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THAT CD SOUNDS GREAT. HOW'S IT PLAY ON THE PC?
Don't be surprised if the next Madonna, Bob Dylan, or Leonard Bernstein compact disk you buy comes with instructions for use on your computer as well as on your music system. It may become the next fad in consumer electronics--adding computer data and programs to audio CDs. Since all the information on a CD is already in digital form, it's only a small stretch to make some of its 600 million-plus bytes usable by computers. For every minute of sound not encoded, there's room for about 9 megabytes of computer data.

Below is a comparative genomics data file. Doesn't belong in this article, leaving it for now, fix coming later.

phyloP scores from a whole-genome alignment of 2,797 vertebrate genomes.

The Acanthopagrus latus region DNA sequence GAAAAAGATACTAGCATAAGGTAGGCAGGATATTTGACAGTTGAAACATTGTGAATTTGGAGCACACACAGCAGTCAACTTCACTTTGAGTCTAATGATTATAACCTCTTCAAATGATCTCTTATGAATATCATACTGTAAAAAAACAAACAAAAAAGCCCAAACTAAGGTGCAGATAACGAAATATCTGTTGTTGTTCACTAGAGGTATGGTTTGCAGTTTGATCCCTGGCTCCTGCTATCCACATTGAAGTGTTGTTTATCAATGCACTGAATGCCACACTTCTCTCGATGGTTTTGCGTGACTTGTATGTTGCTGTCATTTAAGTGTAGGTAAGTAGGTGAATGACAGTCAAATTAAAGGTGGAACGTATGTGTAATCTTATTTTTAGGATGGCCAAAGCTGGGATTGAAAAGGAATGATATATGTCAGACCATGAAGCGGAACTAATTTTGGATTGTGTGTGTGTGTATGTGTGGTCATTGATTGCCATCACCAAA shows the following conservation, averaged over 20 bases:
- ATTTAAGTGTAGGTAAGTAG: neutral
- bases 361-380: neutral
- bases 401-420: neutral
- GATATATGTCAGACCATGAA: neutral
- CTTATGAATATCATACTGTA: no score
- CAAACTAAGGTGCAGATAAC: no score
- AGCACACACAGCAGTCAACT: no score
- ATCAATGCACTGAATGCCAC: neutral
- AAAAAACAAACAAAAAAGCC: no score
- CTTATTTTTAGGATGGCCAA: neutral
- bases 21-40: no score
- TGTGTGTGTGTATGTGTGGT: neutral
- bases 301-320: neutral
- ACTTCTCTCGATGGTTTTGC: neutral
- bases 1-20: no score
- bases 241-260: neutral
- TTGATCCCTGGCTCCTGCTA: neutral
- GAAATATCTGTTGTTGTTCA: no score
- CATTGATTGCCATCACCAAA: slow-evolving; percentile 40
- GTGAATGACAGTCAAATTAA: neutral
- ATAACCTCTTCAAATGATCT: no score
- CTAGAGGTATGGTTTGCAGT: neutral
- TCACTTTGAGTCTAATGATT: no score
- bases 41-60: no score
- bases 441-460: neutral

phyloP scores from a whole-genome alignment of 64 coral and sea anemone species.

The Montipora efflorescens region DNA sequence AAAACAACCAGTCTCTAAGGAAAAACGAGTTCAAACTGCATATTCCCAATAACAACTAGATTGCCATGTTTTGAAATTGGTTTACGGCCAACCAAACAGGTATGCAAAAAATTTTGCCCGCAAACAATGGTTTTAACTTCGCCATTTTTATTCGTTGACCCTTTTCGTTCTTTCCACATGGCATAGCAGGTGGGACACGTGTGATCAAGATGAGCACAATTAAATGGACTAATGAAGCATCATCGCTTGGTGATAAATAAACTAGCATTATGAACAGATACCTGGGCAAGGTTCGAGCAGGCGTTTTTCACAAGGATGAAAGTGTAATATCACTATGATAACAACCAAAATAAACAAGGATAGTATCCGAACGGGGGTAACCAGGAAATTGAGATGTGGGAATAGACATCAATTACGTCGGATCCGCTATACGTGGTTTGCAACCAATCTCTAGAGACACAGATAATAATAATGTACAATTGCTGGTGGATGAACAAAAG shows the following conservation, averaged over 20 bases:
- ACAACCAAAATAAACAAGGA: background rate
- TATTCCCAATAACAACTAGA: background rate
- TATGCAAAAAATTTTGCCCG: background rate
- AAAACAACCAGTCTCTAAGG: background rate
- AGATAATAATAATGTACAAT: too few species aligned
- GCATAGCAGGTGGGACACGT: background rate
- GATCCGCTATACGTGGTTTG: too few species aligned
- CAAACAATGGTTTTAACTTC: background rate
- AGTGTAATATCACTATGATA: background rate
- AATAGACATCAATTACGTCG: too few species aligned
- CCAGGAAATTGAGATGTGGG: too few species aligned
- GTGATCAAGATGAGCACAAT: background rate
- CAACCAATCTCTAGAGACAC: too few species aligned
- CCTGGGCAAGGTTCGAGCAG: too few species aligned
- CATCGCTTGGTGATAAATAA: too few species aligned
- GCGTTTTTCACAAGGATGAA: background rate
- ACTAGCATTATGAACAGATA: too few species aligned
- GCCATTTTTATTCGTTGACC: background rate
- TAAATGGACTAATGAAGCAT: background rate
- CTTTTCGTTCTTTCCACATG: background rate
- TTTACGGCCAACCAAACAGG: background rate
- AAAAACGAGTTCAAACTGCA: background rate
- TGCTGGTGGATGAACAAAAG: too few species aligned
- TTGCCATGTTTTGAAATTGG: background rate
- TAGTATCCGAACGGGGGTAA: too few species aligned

And what can record companies use to fill this extra space? One of the first titles to hit the market, from Time Warner Inc.'s Warner New Media unit, contains the audio tracks and images inscribed on a gold disk launched with the Voyager interstellar spacecraft in the mid-1970s. The recordings capture life on earth, ranging from symphony orchestras to a salute from then-U.N. Secretary General Kurt Waldheim. The disk's 122 digitized images can be displayed on IBM-PC compatibles or Apple Computer Inc. Macintoshes equipped with CD-ROM drives. Future disks may include interactive games, educational quizzes, or artwork done by a disk's musical artists.EDITED BY PAUL M. ENG